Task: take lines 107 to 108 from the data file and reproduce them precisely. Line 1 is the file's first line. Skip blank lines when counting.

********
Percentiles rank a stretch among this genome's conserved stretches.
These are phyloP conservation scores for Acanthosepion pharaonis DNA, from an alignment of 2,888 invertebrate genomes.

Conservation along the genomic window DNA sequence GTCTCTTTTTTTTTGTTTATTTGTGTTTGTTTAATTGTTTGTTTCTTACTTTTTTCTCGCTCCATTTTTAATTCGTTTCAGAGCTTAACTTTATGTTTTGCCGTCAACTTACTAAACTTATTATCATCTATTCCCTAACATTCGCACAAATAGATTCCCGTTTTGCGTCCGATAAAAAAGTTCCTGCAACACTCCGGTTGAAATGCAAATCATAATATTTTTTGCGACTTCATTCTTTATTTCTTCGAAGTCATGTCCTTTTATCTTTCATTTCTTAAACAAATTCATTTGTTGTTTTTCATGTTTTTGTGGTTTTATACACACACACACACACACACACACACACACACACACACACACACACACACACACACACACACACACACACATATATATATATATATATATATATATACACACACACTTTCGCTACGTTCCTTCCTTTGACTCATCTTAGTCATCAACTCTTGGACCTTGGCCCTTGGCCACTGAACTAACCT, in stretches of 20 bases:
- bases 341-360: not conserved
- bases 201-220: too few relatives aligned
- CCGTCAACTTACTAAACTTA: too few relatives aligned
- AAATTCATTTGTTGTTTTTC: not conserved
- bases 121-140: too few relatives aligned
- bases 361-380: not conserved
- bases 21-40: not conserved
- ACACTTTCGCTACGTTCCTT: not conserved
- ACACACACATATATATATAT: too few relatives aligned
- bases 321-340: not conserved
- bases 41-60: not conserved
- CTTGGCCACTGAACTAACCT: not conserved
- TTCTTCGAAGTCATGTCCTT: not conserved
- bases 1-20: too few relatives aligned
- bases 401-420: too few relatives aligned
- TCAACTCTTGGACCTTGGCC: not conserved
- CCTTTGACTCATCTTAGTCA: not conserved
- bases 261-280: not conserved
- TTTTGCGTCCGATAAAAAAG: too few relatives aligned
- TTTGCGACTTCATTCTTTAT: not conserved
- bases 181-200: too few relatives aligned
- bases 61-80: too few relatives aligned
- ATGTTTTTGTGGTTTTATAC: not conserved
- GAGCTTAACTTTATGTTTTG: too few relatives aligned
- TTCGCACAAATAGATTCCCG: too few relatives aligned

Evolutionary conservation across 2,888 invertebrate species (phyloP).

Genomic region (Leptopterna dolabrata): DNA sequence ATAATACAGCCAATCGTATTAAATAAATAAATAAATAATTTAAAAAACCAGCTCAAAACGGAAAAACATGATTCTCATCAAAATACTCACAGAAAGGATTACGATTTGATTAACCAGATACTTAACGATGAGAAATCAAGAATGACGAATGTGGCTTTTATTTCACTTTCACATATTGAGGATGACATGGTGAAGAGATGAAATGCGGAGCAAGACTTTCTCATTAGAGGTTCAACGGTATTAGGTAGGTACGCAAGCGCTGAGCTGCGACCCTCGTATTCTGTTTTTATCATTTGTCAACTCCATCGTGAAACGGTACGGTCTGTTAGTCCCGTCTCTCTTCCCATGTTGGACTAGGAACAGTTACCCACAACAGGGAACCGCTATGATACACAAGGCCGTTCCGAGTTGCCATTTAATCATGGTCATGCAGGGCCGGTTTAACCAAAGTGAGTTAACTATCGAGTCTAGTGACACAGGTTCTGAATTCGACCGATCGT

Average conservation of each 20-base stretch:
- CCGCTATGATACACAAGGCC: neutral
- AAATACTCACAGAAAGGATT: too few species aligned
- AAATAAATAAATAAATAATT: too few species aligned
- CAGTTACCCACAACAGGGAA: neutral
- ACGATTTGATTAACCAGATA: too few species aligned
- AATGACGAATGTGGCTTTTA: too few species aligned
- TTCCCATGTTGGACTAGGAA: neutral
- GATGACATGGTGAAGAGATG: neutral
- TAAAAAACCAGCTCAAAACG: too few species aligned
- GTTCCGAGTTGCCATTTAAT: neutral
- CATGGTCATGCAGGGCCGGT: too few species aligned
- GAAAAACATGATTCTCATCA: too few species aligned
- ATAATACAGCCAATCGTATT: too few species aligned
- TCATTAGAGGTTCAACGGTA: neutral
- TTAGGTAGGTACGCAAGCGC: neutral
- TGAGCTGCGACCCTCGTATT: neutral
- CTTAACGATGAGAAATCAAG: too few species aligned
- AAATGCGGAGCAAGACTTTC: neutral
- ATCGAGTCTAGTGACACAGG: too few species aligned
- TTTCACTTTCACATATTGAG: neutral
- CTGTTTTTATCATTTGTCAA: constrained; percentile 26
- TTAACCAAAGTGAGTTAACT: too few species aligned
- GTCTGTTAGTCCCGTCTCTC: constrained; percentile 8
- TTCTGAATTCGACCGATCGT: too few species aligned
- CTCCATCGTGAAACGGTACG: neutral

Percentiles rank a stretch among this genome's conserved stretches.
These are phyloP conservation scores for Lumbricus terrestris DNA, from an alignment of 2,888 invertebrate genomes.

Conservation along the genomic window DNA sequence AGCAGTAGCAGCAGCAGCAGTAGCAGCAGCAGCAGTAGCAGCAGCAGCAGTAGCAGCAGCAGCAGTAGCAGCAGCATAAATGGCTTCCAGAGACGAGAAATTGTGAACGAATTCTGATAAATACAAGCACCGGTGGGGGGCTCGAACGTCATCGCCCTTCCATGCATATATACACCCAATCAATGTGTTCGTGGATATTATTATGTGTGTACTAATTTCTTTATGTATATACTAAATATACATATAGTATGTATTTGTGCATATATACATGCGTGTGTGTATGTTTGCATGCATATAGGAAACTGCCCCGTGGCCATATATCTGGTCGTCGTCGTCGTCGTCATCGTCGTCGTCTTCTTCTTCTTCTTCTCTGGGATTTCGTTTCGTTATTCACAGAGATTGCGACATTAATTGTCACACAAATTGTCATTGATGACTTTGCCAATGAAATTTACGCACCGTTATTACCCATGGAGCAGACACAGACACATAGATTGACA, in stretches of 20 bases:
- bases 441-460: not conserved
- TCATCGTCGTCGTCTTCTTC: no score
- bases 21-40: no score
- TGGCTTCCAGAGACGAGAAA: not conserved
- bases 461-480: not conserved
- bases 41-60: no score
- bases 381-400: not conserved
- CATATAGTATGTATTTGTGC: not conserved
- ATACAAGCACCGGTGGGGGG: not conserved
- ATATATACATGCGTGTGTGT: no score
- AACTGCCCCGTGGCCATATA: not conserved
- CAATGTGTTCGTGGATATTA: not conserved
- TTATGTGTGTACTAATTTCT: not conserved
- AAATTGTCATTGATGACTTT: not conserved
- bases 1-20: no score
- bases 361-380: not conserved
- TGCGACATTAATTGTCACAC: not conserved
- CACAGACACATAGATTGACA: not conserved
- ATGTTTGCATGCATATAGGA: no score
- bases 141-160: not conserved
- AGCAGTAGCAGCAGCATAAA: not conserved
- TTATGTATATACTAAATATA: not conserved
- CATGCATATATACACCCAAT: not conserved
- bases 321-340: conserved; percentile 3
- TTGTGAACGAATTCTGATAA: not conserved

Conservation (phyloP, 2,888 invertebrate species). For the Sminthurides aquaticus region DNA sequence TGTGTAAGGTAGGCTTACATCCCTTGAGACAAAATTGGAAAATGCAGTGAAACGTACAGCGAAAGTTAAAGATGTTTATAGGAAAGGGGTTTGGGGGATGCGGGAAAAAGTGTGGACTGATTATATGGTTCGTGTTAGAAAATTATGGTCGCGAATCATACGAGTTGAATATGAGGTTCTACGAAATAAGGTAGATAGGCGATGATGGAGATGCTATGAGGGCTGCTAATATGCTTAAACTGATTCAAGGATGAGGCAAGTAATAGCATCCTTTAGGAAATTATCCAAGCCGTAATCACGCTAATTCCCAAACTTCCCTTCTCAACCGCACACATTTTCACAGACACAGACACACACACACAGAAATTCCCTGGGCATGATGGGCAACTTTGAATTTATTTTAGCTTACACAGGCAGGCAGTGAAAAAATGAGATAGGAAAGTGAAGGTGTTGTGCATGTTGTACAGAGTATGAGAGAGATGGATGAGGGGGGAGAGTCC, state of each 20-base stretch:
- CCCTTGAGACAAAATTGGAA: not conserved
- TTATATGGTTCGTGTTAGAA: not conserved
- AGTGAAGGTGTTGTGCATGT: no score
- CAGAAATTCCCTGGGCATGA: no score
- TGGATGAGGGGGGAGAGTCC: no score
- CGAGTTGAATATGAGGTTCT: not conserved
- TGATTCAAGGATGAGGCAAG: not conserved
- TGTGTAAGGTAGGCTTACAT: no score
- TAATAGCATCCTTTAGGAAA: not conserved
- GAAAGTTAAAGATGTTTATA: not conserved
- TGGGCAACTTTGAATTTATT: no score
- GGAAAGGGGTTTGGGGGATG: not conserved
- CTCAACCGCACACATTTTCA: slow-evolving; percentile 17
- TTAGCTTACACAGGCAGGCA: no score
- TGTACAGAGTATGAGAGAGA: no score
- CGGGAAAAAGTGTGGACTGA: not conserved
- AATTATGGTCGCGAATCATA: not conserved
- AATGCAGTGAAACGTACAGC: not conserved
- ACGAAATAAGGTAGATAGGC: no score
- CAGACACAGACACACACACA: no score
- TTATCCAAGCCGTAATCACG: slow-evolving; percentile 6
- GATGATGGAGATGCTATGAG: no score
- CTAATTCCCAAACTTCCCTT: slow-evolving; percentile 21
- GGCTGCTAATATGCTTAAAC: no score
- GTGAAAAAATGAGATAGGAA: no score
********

- GATGATGGAGATGCTATGAG: no score
- CTAATTCCCAAACTTCCCTT: slow-evolving; percentile 21